a following question, I met error: Error in image.default((1:ncol(x)) - 0.5, (1:nrow(x)) - 0.5, x, xaxs = "i", : dimensions of z are not length(x)(-1) times length(y)(-1) running heatmap.phylo(c, d1, d2) on my own data. I checked that the matrix dimension and the lengths of tips of the two trees definitely agree. Do you have idea what could be the problem? Thanks. – RNA Mar 1 '13 at 22:01
    
i actually sovled it. In your heatmap.phylo(), the ncol and nrow were switched in the image function. I corrected it. – RNA Mar 2 '13 at 0:18

First, I create a reproducible example. Without data we can just guess what you want. So please try to do better next time(specially you are confirmed user). For example you can do this to create your tree in newick format:

tree.text='(((XXX:4.2,ZZZ:4.2):3.1,HHH:7.3):6.3,AAA:13.6);'

Like @plannpus, I am using ape to converts this tree to a hclust class. Unfortunatlty, it looks that we can do the conversion only for ultrametric tree: the distance from the root to each tip is the same.

library(ape)
tree <- read.tree(text='(((XXX:4.2,ZZZ:4.2):3.1,HHH:7.3):6.3,AAA:13.6);')
is.ultrametric(tree)
hc <- as.hclust.phylo(tree)

Then I am using dendrogramGrob from latticeExtra to plot my tree. and levelplot from lattice to draw the heatmap.

library(latticeExtra)
dd.col <- as.dendrogram(hc)
col.ord <- order.dendrogram(dd.col)
mat <- matrix(rnorm(4*4),nrow=4)
colnames(mat) <- tree$tip.label
rownames(mat) <- tree$tip.label
levelplot(mat[tree$tip,tree$tip],type=c('g','p'),
          aspect = "fill",
          colorkey = list(space = "left"),
          legend =
            list(right =
                   list(fun = dendrogramGrob,
                        args =
                          list(x = dd.col, 
                               side = "right",
                               size = 10))),
          panel=function(...){
            panel.fill('black',alpha=0.2)
            panel.levelplot.points(...,cex=12,pch=23)
          }
)

enter image description here

share|improve this answer
    
+1 As usual, very nice. I'll try to see if I can find an easy workaround for non-ultrametric trees, when I'll have some time later on. – plannapus Mar 1 '13 at 11:56
    
thanks. nice alternative. +1 – RNA Mar 1 '13 at 17:45

I adapted plannapus' answer to deal with more than one tree (also cutting out some options I didn't need in the process):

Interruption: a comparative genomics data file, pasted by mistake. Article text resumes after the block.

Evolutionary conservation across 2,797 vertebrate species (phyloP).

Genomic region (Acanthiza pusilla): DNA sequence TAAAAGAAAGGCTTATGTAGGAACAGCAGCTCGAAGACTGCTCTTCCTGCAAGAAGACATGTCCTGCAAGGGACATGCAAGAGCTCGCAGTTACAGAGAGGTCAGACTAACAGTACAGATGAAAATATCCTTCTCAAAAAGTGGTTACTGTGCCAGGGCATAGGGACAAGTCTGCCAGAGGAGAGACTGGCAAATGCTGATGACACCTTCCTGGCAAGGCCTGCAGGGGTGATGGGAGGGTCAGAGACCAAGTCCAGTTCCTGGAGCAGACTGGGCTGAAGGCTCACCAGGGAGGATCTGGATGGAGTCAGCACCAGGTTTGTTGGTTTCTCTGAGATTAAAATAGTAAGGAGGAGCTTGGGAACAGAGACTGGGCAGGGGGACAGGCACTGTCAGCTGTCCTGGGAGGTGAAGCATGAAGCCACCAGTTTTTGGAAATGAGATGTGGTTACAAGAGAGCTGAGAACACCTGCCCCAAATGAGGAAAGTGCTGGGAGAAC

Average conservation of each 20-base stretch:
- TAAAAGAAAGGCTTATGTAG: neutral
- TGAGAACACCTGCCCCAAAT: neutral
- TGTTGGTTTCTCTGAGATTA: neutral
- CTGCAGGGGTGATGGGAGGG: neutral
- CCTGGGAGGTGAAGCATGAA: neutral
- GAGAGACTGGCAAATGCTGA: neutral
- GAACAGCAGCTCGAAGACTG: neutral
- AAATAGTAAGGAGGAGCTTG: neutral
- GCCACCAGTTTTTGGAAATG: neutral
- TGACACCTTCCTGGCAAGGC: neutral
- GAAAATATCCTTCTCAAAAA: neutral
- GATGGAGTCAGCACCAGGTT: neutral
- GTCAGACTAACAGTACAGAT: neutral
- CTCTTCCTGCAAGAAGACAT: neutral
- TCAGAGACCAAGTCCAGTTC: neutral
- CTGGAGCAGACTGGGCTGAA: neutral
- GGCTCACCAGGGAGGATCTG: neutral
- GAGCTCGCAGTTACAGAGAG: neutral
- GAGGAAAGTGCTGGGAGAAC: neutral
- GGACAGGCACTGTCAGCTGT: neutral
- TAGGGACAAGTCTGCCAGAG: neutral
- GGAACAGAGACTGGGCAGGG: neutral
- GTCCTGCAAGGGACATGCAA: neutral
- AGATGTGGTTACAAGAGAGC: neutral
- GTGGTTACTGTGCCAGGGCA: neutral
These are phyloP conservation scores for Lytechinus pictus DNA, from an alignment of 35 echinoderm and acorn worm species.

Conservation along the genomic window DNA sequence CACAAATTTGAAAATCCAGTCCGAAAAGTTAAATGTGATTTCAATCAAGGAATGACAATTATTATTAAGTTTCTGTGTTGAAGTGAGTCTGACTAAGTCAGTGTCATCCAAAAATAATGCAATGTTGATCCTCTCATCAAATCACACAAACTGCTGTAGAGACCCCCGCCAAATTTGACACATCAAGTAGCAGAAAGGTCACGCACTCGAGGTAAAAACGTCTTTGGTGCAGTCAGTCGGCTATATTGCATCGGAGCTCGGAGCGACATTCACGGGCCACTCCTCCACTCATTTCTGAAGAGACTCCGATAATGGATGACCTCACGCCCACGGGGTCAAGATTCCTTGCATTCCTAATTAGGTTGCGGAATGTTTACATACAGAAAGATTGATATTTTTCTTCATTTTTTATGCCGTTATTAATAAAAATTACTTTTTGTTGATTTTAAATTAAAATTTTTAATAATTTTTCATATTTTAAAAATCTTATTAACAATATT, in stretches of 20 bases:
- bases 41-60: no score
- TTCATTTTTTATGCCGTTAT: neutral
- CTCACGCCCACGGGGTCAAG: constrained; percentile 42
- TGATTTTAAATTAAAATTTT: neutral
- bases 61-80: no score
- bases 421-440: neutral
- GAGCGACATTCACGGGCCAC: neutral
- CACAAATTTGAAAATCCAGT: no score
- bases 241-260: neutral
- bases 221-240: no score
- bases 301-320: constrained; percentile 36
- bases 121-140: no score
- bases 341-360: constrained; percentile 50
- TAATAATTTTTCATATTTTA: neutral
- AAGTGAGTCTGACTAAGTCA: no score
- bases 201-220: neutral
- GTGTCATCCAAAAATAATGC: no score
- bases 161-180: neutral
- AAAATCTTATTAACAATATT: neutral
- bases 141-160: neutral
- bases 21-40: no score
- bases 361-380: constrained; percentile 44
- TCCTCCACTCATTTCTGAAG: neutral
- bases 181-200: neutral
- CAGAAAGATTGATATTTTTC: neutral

Heatmap with three trees

library(ape)

heatmap.phylo <- function(x, Rowp, Colp, breaks, col, denscol="cyan", respect=F, ...){
    # x numeric matrix
    # Rowp: phylogenetic tree (class phylo) to be used in rows
    # Colp: phylogenetic tree (class phylo) to be used in columns
    # ... additional arguments to be passed to image function

    scale01 <- function(x, low = min(x), high = max(x)) {
        x <- (x - low)/(high - low)
        x
    }

    col.tip <- Colp$tip
    n.col <- 1
    if (is.null(col.tip)) {
        n.col <- length(Colp)
        col.tip <- unlist(lapply(Colp, function(t) t$tip))
        col.lengths <- unlist(lapply(Colp, function(t) length(t$tip)))
        col.fraction <- col.lengths / sum(col.lengths)
        col.heights <- unlist(lapply(Colp, function(t) max(node.depth.edgelength(t))))
        col.max_height <- max(col.heights)
    }

    row.tip <- Rowp$tip
    n.row <- 1
    if (is.null(row.tip)) {
        n.row <- length(Rowp)
        row.tip <- unlist(lapply(Rowp, function(t) t$tip))
        row.lengths <- unlist(lapply(Rowp, function(t) length(t$tip)))
        row.fraction <- row.lengths / sum(row.lengths)
        row.heights <- unlist(lapply(Rowp, function(t) max(node.depth.edgelength(t))))
        row.max_height <- max(row.heights)
    }

    cexRow <- min(1, 0.2 + 1/log10(n.row))
    cexCol <- min(1, 0.2 + 1/log10(n.col))

    x <- x[row.tip, col.tip]
    xl <- c(0.5, ncol(x)+0.5)
    yl <- c(0.5, nrow(x)+0.5)

    screen_matrix <- matrix( c(
        0,1,4,5,
        1,4,4,5,
        0,1,1,4,
        1,4,1,4,
        1,4,0,1,
        4,5,1,4
    ) / 5, byrow=T, ncol=4 )

    if (respect) {
        r <- grconvertX(1, from = "inches", to = "ndc") / grconvertY(1, from = "inches", to = "ndc")
        if (r < 1) {
            screen_matrix <- screen_matrix * matrix( c(r,r,1,1), nrow=6, ncol=4, byrow=T)